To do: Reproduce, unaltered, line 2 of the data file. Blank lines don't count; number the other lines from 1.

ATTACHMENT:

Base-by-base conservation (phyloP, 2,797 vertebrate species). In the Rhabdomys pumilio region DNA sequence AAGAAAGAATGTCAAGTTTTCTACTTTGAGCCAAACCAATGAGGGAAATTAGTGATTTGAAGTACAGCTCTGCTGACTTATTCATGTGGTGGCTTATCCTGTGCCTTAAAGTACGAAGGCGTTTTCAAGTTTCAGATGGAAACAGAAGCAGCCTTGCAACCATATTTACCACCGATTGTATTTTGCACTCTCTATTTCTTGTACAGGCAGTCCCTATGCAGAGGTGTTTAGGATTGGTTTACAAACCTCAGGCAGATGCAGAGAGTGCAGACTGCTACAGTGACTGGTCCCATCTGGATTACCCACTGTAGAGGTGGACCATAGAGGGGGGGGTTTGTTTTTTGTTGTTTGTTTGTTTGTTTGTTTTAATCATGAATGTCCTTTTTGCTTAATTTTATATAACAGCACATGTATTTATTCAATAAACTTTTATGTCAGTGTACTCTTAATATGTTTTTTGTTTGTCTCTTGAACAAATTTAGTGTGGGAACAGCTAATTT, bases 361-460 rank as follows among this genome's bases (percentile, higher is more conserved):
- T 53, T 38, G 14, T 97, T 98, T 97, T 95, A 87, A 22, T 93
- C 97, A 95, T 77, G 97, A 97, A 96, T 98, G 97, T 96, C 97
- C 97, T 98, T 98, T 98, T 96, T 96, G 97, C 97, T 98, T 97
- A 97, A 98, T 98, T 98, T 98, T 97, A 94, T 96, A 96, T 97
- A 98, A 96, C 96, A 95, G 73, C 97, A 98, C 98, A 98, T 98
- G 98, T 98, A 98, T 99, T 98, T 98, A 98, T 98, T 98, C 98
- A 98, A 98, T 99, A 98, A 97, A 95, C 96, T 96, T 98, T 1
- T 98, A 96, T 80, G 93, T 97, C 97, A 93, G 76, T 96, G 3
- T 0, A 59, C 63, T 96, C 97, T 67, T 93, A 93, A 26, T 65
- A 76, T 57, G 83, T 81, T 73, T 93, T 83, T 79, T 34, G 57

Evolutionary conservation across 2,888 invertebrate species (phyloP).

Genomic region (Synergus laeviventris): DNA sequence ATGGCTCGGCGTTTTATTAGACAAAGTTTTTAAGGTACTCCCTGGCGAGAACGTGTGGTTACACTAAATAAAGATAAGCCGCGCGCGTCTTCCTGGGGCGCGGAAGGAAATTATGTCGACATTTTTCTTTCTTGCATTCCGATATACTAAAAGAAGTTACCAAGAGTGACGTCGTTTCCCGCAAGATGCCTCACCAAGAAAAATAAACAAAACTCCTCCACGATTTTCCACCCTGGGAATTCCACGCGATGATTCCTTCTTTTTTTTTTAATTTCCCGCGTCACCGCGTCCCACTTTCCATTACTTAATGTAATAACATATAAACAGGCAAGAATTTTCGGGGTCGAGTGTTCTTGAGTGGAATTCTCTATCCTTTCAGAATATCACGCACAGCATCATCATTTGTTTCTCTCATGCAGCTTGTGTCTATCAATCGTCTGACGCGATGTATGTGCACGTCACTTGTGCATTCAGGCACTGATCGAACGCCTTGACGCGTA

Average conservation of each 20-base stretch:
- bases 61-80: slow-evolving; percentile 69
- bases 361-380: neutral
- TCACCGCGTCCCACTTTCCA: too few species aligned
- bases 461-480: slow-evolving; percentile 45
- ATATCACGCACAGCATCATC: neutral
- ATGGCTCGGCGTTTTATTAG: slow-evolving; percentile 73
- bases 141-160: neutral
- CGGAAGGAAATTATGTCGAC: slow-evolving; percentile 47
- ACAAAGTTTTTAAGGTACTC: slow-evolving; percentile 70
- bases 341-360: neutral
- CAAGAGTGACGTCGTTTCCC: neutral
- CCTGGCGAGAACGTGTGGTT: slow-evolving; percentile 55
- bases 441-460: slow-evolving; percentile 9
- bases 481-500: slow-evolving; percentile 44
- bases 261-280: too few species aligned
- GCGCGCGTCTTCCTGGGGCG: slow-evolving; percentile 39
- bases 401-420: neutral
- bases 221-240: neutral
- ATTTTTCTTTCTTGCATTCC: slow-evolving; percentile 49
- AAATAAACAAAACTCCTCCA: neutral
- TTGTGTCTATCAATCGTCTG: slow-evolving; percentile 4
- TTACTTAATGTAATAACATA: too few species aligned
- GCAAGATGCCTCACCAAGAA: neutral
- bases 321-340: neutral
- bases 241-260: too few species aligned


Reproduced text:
- T 53, T 38, G 14, T 97, T 98, T 97, T 95, A 87, A 22, T 93